There are centuries of tradition (something of utmost importance to most Indians) which people fear will be lost as a consequence of an inter-faith marriage.
My good friend Varun’s sister married a Kashmiri Muslim a few years ago. Both of them went to Engineering college and completed their studies and went to the United States for higher studies and picked up a good job in a Fortune 100 company. Varun’s family is from the Brahmin community and the family has a software company in Mumbai. His sister is absolutely fine with her interfaith marriage. No issues.
Perhaps one of the good movies that I watched was Bombay. It was a 1995 romantic drama, written and directed by the legendary Mani Ratnam, with actors like Arvind Swami and Manisha Koirala in the lead. The film was also dubbed in Hindi, Telugu, and Malayalam with the same actors.
The storyline was a good one. The film tells the story of an inter-faith family in Bombay (now Mumbai) just before and during the Bombay riots which took place between December 1992 and January 1993 after the demolition of the Babri Masjid. It led to religious tensions and between Hindu and Muslim communities.
It is difficult for us to get quiet without much of an agenda of activities, or without some kind of media, news, Hollywood, Bollywood, or gossip activities entertaining us, isn’t it? Because we are part of an active culture, it has never been easier to meet every person, every ethnicity, every being, every creature than it is today. In your neighbourhood and workplace, you likely have people representing a diversity of ethnicities, races from around the world.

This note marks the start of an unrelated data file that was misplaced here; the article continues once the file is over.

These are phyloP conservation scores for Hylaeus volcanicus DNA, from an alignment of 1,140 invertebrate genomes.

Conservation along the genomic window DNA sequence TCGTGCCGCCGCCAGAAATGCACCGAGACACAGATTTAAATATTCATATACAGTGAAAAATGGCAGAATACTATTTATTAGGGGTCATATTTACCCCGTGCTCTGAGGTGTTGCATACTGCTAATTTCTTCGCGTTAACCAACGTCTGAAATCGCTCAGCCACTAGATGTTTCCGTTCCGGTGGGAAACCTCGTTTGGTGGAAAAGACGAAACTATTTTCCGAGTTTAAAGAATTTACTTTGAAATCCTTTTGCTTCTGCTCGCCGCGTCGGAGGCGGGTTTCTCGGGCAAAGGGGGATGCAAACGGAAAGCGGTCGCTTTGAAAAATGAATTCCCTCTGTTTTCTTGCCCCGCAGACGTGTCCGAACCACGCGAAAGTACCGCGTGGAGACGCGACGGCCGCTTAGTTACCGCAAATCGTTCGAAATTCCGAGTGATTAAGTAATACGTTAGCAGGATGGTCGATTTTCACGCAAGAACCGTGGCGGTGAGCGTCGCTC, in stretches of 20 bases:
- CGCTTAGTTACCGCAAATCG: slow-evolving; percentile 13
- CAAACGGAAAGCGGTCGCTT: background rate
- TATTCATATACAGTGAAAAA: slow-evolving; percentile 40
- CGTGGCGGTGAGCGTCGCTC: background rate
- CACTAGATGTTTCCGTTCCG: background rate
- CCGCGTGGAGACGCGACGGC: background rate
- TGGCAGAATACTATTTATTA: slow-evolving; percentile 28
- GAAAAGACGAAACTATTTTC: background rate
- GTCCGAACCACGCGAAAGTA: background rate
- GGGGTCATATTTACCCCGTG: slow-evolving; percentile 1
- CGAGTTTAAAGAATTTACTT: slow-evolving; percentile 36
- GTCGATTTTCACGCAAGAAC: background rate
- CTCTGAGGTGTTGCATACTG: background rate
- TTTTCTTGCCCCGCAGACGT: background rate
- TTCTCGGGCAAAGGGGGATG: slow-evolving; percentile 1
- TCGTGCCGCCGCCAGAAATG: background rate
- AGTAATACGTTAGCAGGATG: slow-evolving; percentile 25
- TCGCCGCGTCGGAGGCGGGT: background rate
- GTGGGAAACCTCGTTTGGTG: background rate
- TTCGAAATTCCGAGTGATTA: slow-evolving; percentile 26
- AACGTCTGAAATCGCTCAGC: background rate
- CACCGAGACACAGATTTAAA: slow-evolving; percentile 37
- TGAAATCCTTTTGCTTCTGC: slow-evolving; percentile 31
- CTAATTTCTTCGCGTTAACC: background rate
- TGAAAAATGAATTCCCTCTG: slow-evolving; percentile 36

Ancestrally, I think that Islam is against inter-faith marriages, and there have been very few inter-faith marriages that have taken place in the subcontinent, and besides, since a great majority of South Asian Muslims are pretty close to Islam their religion, accepting inter-faith unions become hard for them.
Hinduism, on the other hand, has a relatively more tolerant stance on interfaith unions, and they seem to be cordial but by and large, inter-faith unions are frowned upon in the community.
Both Hindus and Muslims in India are highly tied to their religion, but this is slowly changing in the urban areas and in bigger cities like Mumbai, you come across people who are cosmopolitan and who are becoming less traditional. This is where most of the interfaith unions happen.
I’d say give it another 10 years and interfaith marriages will be way more common than you could imagine.